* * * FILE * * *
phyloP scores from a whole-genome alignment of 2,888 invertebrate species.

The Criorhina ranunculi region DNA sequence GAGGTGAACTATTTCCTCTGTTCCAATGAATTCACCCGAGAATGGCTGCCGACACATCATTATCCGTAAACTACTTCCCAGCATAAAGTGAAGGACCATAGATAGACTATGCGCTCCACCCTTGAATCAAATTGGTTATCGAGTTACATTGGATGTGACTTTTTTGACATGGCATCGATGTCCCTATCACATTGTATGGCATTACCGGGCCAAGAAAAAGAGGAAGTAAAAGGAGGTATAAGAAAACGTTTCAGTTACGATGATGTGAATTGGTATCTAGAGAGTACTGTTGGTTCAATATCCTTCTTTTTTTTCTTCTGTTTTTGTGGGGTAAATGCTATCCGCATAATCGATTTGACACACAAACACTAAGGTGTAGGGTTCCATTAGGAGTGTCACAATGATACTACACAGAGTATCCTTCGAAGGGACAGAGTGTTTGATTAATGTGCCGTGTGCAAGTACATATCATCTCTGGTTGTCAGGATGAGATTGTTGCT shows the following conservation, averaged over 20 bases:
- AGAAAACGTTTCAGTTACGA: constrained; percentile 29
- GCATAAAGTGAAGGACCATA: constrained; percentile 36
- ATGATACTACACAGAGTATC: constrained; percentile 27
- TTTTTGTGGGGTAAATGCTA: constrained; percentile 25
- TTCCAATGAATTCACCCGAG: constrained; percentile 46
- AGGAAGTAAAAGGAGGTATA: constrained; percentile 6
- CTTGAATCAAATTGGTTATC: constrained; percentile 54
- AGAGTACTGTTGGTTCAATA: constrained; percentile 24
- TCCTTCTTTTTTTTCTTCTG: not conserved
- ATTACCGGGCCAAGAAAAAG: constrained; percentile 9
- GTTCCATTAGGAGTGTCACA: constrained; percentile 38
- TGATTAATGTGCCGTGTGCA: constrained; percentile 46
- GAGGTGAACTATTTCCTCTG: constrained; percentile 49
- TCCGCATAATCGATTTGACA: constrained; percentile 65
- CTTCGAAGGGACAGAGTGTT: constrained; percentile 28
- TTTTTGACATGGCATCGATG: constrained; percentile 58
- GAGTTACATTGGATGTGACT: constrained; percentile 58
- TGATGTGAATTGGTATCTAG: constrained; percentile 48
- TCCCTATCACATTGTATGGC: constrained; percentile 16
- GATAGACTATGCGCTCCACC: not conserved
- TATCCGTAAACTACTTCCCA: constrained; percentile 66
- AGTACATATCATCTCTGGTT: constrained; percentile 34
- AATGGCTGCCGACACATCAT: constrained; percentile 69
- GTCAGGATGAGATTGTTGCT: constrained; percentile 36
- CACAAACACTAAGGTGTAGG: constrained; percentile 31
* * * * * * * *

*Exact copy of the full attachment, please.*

phyloP scores from a whole-genome alignment of 2,888 invertebrate species.

The Criorhina ranunculi region DNA sequence GAGGTGAACTATTTCCTCTGTTCCAATGAATTCACCCGAGAATGGCTGCCGACACATCATTATCCGTAAACTACTTCCCAGCATAAAGTGAAGGACCATAGATAGACTATGCGCTCCACCCTTGAATCAAATTGGTTATCGAGTTACATTGGATGTGACTTTTTTGACATGGCATCGATGTCCCTATCACATTGTATGGCATTACCGGGCCAAGAAAAAGAGGAAGTAAAAGGAGGTATAAGAAAACGTTTCAGTTACGATGATGTGAATTGGTATCTAGAGAGTACTGTTGGTTCAATATCCTTCTTTTTTTTCTTCTGTTTTTGTGGGGTAAATGCTATCCGCATAATCGATTTGACACACAAACACTAAGGTGTAGGGTTCCATTAGGAGTGTCACAATGATACTACACAGAGTATCCTTCGAAGGGACAGAGTGTTTGATTAATGTGCCGTGTGCAAGTACATATCATCTCTGGTTGTCAGGATGAGATTGTTGCT shows the following conservation, averaged over 20 bases:
- AGAAAACGTTTCAGTTACGA: constrained; percentile 29
- GCATAAAGTGAAGGACCATA: constrained; percentile 36
- ATGATACTACACAGAGTATC: constrained; percentile 27
- TTTTTGTGGGGTAAATGCTA: constrained; percentile 25
- TTCCAATGAATTCACCCGAG: constrained; percentile 46
- AGGAAGTAAAAGGAGGTATA: constrained; percentile 6
- CTTGAATCAAATTGGTTATC: constrained; percentile 54
- AGAGTACTGTTGGTTCAATA: constrained; percentile 24
- TCCTTCTTTTTTTTCTTCTG: not conserved
- ATTACCGGGCCAAGAAAAAG: constrained; percentile 9
- GTTCCATTAGGAGTGTCACA: constrained; percentile 38
- TGATTAATGTGCCGTGTGCA: constrained; percentile 46
- GAGGTGAACTATTTCCTCTG: constrained; percentile 49
- TCCGCATAATCGATTTGACA: constrained; percentile 65
- CTTCGAAGGGACAGAGTGTT: constrained; percentile 28
- TTTTTGACATGGCATCGATG: constrained; percentile 58
- GAGTTACATTGGATGTGACT: constrained; percentile 58
- TGATGTGAATTGGTATCTAG: constrained; percentile 48
- TCCCTATCACATTGTATGGC: constrained; percentile 16
- GATAGACTATGCGCTCCACC: not conserved
- TATCCGTAAACTACTTCCCA: constrained; percentile 66
- AGTACATATCATCTCTGGTT: constrained; percentile 34
- AATGGCTGCCGACACATCAT: constrained; percentile 69
- GTCAGGATGAGATTGTTGCT: constrained; percentile 36
- CACAAACACTAAGGTGTAGG: constrained; percentile 31